Where do I start?
What is a Digital Wallet?
A digital wallet interacts with various blockchains to enable users to send and receive digital currency and monitor their balance. Several different wallets are available in existence that hold numerous cryptocurrencies including ERC-20 tokens. If however you opt for a fork off of blockchain, a new wallet that is compatible to hold that cryptocurrency must be created. Wallets can be broken down into three distinct categories - software, hardware, and paper.
Software: wallets can be a desktop, mobile, or online. Desktop wallets which are only accessible from a single computer can offer the highest level of security however if the machine were to be compromised there is a chance of losing access to funds. Online wallets which are stored on the cloud eliminate that problem however are more susceptible to hacking and theft because private keys online are controlled by a third party. Mobile wallets run on an application and offer the convenience of being stored on a phone. Due in part to the limited space available for storage, they are much smaller and simpler then desktop wallets.
Hardware: unlike a software wallet users private keys are stored offline. Depending on which one is being used hardware wallets are compatible with different currencies and web interfaces. Transaction are made easy by simply plugging the device into an internet enabled computer to send and confirm currency. Hardware wallets keep money offline and away from danger but fall susceptible to natural wear and tear or physical mishandling.
Paper: Paper wallets are generated from software wallets and offer a very high level of security. It can mean a physical copy or printout of public and private keys for you to store away in a vault or a program that generates a pair of keys which are then printed. The process of transferring funds between software and paper wallets also known as “sweeping” is fairly straightforward and can be done by sharing the public address associated or scanning a QR code.
Full Node: This is the oldest and the most recommended solution. Running a wallet attached to your own full node has the attraction of working from the most trustworthy copy of the blockchain you can get. A full node, in its purest form is downloading and validating all the blocks the Bitcoin network has. This way it can be sure if a transactions happened or not.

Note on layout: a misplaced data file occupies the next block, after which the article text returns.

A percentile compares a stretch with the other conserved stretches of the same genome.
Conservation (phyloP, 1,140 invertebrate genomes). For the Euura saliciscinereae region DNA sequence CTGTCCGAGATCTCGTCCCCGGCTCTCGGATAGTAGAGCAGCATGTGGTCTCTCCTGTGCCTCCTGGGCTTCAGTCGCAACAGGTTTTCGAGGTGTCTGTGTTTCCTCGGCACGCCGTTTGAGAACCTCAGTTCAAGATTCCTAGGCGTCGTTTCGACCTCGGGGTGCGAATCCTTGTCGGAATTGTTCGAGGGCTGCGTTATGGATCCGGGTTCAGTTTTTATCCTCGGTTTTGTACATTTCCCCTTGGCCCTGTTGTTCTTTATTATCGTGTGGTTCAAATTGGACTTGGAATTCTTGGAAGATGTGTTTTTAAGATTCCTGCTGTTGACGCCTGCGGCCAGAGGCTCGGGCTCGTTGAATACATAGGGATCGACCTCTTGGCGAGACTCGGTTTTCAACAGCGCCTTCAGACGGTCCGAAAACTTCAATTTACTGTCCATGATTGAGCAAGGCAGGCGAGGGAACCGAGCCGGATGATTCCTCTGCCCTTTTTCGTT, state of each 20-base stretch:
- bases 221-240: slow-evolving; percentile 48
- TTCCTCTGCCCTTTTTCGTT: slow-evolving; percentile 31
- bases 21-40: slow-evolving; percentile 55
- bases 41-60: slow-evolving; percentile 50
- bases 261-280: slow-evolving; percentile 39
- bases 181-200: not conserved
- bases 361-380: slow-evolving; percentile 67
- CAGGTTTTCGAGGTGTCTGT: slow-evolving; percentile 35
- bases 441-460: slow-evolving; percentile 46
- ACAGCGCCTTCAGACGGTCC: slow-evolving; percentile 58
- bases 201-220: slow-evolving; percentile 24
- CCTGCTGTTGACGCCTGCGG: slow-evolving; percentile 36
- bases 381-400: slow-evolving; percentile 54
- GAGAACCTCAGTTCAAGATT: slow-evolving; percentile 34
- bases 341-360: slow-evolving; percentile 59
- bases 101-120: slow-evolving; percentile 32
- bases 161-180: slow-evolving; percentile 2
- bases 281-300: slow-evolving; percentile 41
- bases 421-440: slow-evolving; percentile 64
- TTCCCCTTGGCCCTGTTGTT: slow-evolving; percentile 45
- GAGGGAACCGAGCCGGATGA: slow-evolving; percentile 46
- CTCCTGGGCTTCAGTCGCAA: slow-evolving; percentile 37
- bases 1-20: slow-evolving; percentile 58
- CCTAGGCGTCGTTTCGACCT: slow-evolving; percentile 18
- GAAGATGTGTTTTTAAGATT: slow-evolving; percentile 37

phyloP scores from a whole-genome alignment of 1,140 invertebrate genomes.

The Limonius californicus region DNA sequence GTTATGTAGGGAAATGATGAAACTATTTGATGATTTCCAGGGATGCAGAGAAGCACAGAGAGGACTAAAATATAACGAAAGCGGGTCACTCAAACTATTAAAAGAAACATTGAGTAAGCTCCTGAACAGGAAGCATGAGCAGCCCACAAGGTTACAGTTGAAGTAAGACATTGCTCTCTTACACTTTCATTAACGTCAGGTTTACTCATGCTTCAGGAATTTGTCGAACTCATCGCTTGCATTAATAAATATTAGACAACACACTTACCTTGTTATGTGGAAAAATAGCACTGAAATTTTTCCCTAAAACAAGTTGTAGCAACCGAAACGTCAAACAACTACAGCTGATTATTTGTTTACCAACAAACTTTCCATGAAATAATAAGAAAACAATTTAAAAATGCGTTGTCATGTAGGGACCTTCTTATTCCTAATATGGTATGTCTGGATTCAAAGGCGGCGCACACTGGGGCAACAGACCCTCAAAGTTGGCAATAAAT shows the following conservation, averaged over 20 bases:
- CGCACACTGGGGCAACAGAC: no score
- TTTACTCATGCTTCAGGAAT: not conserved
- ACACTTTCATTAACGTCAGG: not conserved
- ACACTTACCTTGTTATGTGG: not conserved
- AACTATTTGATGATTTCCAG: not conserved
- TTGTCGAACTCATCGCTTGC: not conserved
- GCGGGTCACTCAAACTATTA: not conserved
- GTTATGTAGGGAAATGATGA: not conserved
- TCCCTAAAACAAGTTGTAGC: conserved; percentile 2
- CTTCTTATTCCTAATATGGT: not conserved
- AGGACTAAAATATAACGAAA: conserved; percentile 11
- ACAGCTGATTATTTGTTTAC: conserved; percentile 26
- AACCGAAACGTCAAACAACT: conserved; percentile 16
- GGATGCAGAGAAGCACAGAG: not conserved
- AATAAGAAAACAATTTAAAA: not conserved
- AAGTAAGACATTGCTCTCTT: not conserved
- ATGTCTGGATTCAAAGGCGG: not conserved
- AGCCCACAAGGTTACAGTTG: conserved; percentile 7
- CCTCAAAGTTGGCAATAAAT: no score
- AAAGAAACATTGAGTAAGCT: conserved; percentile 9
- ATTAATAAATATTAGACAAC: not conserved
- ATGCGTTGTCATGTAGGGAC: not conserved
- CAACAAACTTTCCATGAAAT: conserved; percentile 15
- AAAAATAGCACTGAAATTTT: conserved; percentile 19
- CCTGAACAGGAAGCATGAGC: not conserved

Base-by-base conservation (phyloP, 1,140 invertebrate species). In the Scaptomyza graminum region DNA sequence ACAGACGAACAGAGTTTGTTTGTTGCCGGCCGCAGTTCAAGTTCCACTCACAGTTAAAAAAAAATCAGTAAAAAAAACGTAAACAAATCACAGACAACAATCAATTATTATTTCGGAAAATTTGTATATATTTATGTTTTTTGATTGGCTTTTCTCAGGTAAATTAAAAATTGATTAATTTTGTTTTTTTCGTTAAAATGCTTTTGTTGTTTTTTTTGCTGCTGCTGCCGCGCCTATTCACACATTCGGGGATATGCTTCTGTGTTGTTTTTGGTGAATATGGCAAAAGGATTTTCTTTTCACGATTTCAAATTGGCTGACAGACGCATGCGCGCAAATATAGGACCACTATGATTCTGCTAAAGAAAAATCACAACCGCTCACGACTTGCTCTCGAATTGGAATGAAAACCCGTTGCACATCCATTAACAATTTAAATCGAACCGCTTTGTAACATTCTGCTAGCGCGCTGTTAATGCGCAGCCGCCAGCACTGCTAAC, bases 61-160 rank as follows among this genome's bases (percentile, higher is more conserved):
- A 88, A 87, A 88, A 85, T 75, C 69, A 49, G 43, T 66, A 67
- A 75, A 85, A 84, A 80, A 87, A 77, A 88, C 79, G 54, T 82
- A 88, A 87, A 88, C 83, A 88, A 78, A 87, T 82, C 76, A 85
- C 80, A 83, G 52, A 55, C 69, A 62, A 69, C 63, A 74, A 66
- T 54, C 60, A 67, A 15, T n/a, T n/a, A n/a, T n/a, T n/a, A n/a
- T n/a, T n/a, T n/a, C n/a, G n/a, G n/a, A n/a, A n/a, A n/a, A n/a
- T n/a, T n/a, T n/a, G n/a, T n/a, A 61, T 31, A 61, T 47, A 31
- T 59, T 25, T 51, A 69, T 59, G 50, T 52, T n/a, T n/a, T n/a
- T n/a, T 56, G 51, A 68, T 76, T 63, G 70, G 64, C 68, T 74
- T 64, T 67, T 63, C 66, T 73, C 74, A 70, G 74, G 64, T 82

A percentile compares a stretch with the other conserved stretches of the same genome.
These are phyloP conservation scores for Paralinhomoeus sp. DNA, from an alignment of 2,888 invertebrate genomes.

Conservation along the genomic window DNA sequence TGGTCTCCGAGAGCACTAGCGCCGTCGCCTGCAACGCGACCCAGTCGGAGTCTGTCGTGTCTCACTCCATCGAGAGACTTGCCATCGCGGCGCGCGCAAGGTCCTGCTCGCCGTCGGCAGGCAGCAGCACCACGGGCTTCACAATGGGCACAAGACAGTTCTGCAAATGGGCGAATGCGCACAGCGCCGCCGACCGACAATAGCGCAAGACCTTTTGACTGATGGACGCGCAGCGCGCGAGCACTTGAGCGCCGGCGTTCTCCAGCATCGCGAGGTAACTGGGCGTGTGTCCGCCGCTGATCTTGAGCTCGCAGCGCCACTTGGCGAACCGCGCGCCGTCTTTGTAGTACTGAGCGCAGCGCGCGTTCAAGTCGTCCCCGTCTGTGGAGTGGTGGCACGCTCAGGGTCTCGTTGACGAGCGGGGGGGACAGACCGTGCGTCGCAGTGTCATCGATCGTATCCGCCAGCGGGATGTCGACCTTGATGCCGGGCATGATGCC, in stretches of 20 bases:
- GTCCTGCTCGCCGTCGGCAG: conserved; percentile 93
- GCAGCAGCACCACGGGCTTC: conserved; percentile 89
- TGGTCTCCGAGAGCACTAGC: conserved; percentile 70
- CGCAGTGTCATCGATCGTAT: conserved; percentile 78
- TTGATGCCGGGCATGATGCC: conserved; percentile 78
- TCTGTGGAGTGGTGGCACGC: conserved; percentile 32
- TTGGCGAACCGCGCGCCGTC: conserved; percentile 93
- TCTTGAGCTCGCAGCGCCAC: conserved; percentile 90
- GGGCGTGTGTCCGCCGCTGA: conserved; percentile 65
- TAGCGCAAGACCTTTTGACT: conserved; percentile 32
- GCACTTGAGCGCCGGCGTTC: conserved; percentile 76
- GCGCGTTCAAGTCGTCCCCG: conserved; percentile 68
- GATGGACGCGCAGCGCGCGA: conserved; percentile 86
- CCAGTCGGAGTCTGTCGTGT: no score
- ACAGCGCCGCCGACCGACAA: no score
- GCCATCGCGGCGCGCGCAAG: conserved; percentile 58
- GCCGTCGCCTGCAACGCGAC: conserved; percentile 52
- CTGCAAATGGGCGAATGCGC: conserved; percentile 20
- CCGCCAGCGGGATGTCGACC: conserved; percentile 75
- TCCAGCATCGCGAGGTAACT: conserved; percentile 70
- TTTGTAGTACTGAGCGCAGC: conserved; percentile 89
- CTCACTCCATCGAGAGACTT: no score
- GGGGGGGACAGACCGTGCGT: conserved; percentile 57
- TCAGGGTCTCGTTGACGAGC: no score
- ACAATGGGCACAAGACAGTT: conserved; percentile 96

Pruned Node: It does the same as the full node, but throws away outputs that are already spent. This way you can lower the blockchain data you are storing on your disk from 150GB to about 1–2GB
Full SVP Node: a full SPV node downloads all the blocks, but from the beginning of the wallet. This, however faster, it is not capable to fully validate blocks. It uses SPV validation instead. Its main advantage is compared to lighter wallet architectures: it provides full node level privacy against network observers.
A Block Explorer is an online blockchain browser which displays the contents of individual blocks and transactions and the transaction histories and balances of addresses. Depending on which block explorer one uses, there are some additional features to be enjoyed as well. Blockchain.info, for example, has become much more than just a block explorer, as it also provides statistics and charts pertaining to the bitcoin network.
Most block explorers will also show the number of unconfirmed transactions – also known as the mempool – and whether the mining difficulty will go up or down. Do keep in mind this last figure is purely estimated and may change several times.
Even though the name “block explorer” would suggest it can only be used to look up individual network blocks, that is not the case. Block explorers can also search for transaction IDs and wallet addresses, making them quite a nifty tool to check on specific transactions to your own wallet address.
Wallet Security Checklist
Application white listing
Ensuring transport layer security
Strong authentication and authorization
Encryption of data when written to memory
Sandboxing of applications
Granting application access on a per-API level
Processes tied to a user ID
Predefined interactions between the mobile application and the OS
Requiring user input for privileged/elevated access
Proper session handling
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